Translating from Spanish into other languages, on the other hand, is necessary when importing products from Spanish-speaking markets, publishing Spanish-language fiction, or dealing with Spanish-language documents, correspondence, etc. We have been lucky enough to become partners with some excellent Spanish translators.
We offer translations from as well as into Spanish. At Transly, all translations into Spanish are always performed by translators who speak Spanish as a native language or who have lived in a Spanish-speaking environment and speak Spanish at a C2 level. We always do our best to ensure that you are satisfied with our work.
What role does the Spanish language play in the world?
Spanish is a very widely spoken language. In fact, it is the second most widely spoken language in the world after Mandarin Chinese. It is one of the official languages of the United Nations as well as the European Union and one of the primary languages of many South American nations’ organisations. Spanish is spoken by 570 million people, 470 million of whom speak it as a native language.
Spanish is the official language of 20 countries (listed by population): Mexico, Colombia, Spain, Argentina, Peru, Venezuela, Chile, Ecuador, Guatemala, Cuba, Bolivia, the Dominican Republic, Honduras, Paraguay, El Salvador, Nicaragua, Costa Rica, Puerto Rico, Panama, Uruguay and Equatorial Guinea. It is also worth noting that in the United States, Spanish is spoken by as many as 52 million people – that is 23% of the total population of the U.S. Since the large number of Spanish speakers is distributed over many countries across the world, the Spanish-speaking market is primarily promising for e-commerce and location independent business sectors.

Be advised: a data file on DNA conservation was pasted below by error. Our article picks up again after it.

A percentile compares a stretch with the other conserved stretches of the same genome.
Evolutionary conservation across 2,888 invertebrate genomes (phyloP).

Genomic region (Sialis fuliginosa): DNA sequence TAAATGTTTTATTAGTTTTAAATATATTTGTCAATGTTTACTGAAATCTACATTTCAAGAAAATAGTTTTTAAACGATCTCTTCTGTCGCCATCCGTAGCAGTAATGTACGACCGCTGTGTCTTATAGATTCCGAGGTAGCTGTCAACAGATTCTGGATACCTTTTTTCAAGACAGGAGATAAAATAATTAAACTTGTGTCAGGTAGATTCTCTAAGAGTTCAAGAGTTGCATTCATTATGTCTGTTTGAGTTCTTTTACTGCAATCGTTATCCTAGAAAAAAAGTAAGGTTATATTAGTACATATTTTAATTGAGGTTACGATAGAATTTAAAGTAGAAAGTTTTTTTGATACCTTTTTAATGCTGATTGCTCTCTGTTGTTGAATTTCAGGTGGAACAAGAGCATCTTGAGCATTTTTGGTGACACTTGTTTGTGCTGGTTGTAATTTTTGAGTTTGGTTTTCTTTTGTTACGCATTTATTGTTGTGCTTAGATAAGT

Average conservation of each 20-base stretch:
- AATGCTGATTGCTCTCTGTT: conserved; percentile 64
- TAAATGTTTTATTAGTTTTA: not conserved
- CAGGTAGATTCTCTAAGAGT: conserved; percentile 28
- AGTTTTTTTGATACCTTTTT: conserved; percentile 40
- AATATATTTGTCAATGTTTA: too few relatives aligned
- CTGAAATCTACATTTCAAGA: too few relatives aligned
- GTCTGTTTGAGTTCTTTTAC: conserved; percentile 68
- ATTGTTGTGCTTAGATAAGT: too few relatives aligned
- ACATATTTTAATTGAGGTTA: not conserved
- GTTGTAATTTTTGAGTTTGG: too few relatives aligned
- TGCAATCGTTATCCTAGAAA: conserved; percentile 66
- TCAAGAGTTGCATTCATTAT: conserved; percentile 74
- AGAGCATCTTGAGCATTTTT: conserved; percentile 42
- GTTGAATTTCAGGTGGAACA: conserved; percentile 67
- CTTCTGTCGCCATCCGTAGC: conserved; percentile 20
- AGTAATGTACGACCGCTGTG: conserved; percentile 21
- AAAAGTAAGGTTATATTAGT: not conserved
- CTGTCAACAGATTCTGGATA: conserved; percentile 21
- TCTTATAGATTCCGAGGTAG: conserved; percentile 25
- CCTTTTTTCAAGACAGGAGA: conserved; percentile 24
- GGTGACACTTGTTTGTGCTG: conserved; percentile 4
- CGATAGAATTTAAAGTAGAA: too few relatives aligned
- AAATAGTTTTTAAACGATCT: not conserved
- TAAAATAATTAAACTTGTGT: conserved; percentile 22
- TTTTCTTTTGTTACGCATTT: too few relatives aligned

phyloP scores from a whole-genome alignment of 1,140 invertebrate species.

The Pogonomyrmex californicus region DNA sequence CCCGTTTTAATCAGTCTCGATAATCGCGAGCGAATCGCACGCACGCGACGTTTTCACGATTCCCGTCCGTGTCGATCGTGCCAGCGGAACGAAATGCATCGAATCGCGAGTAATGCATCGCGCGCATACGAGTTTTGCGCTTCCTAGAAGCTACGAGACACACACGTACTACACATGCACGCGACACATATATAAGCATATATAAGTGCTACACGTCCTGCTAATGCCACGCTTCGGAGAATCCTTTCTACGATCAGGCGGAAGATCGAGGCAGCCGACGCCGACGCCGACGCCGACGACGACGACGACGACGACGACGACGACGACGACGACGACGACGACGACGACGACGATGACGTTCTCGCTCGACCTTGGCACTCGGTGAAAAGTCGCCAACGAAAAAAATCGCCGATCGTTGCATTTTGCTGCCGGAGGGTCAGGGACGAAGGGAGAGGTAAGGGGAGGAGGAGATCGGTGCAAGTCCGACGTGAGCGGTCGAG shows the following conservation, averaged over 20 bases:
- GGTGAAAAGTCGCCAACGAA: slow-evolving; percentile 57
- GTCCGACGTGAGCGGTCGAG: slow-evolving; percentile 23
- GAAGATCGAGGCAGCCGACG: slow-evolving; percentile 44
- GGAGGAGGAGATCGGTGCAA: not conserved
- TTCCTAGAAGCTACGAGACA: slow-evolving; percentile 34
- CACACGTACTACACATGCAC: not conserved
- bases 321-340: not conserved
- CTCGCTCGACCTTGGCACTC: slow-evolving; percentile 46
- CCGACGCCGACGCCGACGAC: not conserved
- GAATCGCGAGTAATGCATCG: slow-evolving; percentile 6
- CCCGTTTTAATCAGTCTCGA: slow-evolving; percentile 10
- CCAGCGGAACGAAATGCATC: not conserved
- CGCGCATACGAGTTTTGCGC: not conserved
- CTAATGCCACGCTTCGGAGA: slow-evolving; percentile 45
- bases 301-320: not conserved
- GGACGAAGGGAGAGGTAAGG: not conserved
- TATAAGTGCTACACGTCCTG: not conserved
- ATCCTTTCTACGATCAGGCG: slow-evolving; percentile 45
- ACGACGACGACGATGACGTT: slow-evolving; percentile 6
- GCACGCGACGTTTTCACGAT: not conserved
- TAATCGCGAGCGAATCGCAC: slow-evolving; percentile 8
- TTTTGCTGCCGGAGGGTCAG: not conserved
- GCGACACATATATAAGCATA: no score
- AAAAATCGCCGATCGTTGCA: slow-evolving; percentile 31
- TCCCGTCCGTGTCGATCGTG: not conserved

What makes the Spanish language interesting?
In Spain, Spanish is spoken by nearly 90% of the population. Other languages spoken in Spain include Catalan, Galician and Basque. The Spanish language has given rise to several creole languages, which are grammatically simple languages developed from a mixture of two or more languages. These Creole languages are spoken in the Philippines (the Chavacano language), the ABC islands, i.e. Aruba, Bonaire and Curaçao (the Papiamento language), and Israel (the Ladino language or Judeo-Spanish).
The Spanish language has been strongly influenced by Arabic as, in 711, the Arabs conquered the Iberian peninsula, introducing their art, architecture and language to the region. Spanish words derived from Arabic include, for example, ‘la alfombra’ (carpet), ‘la almendra’ (almond) and ‘la almohada’ (pillow). Spanish is a detailed, poetic and expressive language. As a result, Spanish translations are generally longer than the source text. For example, the phrase ‘en el sentido de las agujas del reloj‘ simply means “clockwise” in English.